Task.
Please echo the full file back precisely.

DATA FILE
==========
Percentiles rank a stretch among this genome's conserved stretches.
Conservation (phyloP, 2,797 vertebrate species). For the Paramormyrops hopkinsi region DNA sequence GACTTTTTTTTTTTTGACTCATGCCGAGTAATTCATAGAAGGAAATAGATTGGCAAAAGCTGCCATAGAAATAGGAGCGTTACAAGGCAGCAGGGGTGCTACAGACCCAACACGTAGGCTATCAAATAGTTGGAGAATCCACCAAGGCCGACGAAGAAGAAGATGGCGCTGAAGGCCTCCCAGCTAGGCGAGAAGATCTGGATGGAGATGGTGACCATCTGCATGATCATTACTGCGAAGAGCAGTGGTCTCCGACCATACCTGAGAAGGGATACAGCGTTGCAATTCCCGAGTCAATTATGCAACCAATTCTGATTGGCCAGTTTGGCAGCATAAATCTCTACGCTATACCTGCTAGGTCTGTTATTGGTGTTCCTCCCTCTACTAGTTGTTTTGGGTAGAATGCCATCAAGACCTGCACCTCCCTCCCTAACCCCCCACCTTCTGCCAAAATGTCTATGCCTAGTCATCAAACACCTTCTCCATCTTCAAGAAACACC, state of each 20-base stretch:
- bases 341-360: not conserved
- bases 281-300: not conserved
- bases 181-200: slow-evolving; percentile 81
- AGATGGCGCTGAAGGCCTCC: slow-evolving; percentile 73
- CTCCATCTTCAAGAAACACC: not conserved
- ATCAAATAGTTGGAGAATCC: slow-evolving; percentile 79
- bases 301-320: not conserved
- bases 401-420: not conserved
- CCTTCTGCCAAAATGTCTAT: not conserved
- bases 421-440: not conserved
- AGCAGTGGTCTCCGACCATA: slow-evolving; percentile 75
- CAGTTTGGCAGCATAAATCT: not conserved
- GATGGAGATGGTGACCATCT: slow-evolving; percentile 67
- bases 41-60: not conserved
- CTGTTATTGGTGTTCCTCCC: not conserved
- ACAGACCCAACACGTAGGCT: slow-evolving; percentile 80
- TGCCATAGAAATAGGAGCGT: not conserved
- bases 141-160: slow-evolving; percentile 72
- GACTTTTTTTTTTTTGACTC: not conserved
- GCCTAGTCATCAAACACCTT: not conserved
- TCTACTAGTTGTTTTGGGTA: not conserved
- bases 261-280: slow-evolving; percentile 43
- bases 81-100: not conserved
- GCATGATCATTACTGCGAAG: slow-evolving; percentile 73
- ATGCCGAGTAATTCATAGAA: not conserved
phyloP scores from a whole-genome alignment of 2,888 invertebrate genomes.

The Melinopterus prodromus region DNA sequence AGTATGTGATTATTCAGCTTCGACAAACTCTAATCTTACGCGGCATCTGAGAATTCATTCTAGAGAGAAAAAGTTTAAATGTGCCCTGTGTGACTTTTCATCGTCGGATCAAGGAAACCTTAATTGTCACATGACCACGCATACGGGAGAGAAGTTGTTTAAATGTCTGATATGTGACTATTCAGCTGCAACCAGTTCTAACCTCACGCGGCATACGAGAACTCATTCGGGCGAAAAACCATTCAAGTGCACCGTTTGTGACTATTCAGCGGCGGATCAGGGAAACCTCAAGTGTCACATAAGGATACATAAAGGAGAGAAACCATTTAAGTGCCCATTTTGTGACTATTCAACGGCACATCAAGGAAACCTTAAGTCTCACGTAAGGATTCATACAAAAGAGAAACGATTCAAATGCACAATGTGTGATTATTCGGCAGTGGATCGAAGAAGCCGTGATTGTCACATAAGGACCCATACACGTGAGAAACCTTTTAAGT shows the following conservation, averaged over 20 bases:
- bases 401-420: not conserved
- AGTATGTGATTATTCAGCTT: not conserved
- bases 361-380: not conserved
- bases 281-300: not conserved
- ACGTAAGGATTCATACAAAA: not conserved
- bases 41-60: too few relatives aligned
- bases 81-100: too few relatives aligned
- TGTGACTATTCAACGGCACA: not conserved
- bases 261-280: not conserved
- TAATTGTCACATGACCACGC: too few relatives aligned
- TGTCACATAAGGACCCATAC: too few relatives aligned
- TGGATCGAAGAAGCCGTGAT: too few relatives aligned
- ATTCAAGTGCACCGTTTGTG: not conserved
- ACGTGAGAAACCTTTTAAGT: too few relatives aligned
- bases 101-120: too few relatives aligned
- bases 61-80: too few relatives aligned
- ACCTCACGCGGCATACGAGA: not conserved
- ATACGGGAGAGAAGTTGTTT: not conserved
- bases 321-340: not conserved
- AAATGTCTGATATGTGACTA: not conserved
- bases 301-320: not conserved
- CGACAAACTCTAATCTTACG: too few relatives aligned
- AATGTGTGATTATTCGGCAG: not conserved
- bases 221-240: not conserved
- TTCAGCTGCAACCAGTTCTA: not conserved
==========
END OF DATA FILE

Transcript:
Percentiles rank a stretch among this genome's conserved stretches.
Conservation (phyloP, 2,797 vertebrate species). For the Paramormyrops hopkinsi region DNA sequence GACTTTTTTTTTTTTGACTCATGCCGAGTAATTCATAGAAGGAAATAGATTGGCAAAAGCTGCCATAGAAATAGGAGCGTTACAAGGCAGCAGGGGTGCTACAGACCCAACACGTAGGCTATCAAATAGTTGGAGAATCCACCAAGGCCGACGAAGAAGAAGATGGCGCTGAAGGCCTCCCAGCTAGGCGAGAAGATCTGGATGGAGATGGTGACCATCTGCATGATCATTACTGCGAAGAGCAGTGGTCTCCGACCATACCTGAGAAGGGATACAGCGTTGCAATTCCCGAGTCAATTATGCAACCAATTCTGATTGGCCAGTTTGGCAGCATAAATCTCTACGCTATACCTGCTAGGTCTGTTATTGGTGTTCCTCCCTCTACTAGTTGTTTTGGGTAGAATGCCATCAAGACCTGCACCTCCCTCCCTAACCCCCCACCTTCTGCCAAAATGTCTATGCCTAGTCATCAAACACCTTCTCCATCTTCAAGAAACACC, state of each 20-base stretch:
- bases 341-360: not conserved
- bases 281-300: not conserved
- bases 181-200: slow-evolving; percentile 81
- AGATGGCGCTGAAGGCCTCC: slow-evolving; percentile 73
- CTCCATCTTCAAGAAACACC: not conserved
- ATCAAATAGTTGGAGAATCC: slow-evolving; percentile 79
- bases 301-320: not conserved
- bases 401-420: not conserved
- CCTTCTGCCAAAATGTCTAT: not conserved
- bases 421-440: not conserved
- AGCAGTGGTCTCCGACCATA: slow-evolving; percentile 75
- CAGTTTGGCAGCATAAATCT: not conserved
- GATGGAGATGGTGACCATCT: slow-evolving; percentile 67
- bases 41-60: not conserved
- CTGTTATTGGTGTTCCTCCC: not conserved
- ACAGACCCAACACGTAGGCT: slow-evolving; percentile 80
- TGCCATAGAAATAGGAGCGT: not conserved
- bases 141-160: slow-evolving; percentile 72
- GACTTTTTTTTTTTTGACTC: not conserved
- GCCTAGTCATCAAACACCTT: not conserved
- TCTACTAGTTGTTTTGGGTA: not conserved
- bases 261-280: slow-evolving; percentile 43
- bases 81-100: not conserved
- GCATGATCATTACTGCGAAG: slow-evolving; percentile 73
- ATGCCGAGTAATTCATAGAA: not conserved
phyloP scores from a whole-genome alignment of 2,888 invertebrate genomes.

The Melinopterus prodromus region DNA sequence AGTATGTGATTATTCAGCTTCGACAAACTCTAATCTTACGCGGCATCTGAGAATTCATTCTAGAGAGAAAAAGTTTAAATGTGCCCTGTGTGACTTTTCATCGTCGGATCAAGGAAACCTTAATTGTCACATGACCACGCATACGGGAGAGAAGTTGTTTAAATGTCTGATATGTGACTATTCAGCTGCAACCAGTTCTAACCTCACGCGGCATACGAGAACTCATTCGGGCGAAAAACCATTCAAGTGCACCGTTTGTGACTATTCAGCGGCGGATCAGGGAAACCTCAAGTGTCACATAAGGATACATAAAGGAGAGAAACCATTTAAGTGCCCATTTTGTGACTATTCAACGGCACATCAAGGAAACCTTAAGTCTCACGTAAGGATTCATACAAAAGAGAAACGATTCAAATGCACAATGTGTGATTATTCGGCAGTGGATCGAAGAAGCCGTGATTGTCACATAAGGACCCATACACGTGAGAAACCTTTTAAGT shows the following conservation, averaged over 20 bases:
- bases 401-420: not conserved
- AGTATGTGATTATTCAGCTT: not conserved
- bases 361-380: not conserved
- bases 281-300: not conserved
- ACGTAAGGATTCATACAAAA: not conserved
- bases 41-60: too few relatives aligned
- bases 81-100: too few relatives aligned
- TGTGACTATTCAACGGCACA: not conserved
- bases 261-280: not conserved
- TAATTGTCACATGACCACGC: too few relatives aligned
- TGTCACATAAGGACCCATAC: too few relatives aligned
- TGGATCGAAGAAGCCGTGAT: too few relatives aligned
- ATTCAAGTGCACCGTTTGTG: not conserved
- ACGTGAGAAACCTTTTAAGT: too few relatives aligned
- bases 101-120: too few relatives aligned
- bases 61-80: too few relatives aligned
- ACCTCACGCGGCATACGAGA: not conserved
- ATACGGGAGAGAAGTTGTTT: not conserved
- bases 321-340: not conserved
- AAATGTCTGATATGTGACTA: not conserved
- bases 301-320: not conserved
- CGACAAACTCTAATCTTACG: too few relatives aligned
- AATGTGTGATTATTCGGCAG: not conserved
- bases 221-240: not conserved
- TTCAGCTGCAACCAGTTCTA: not conserved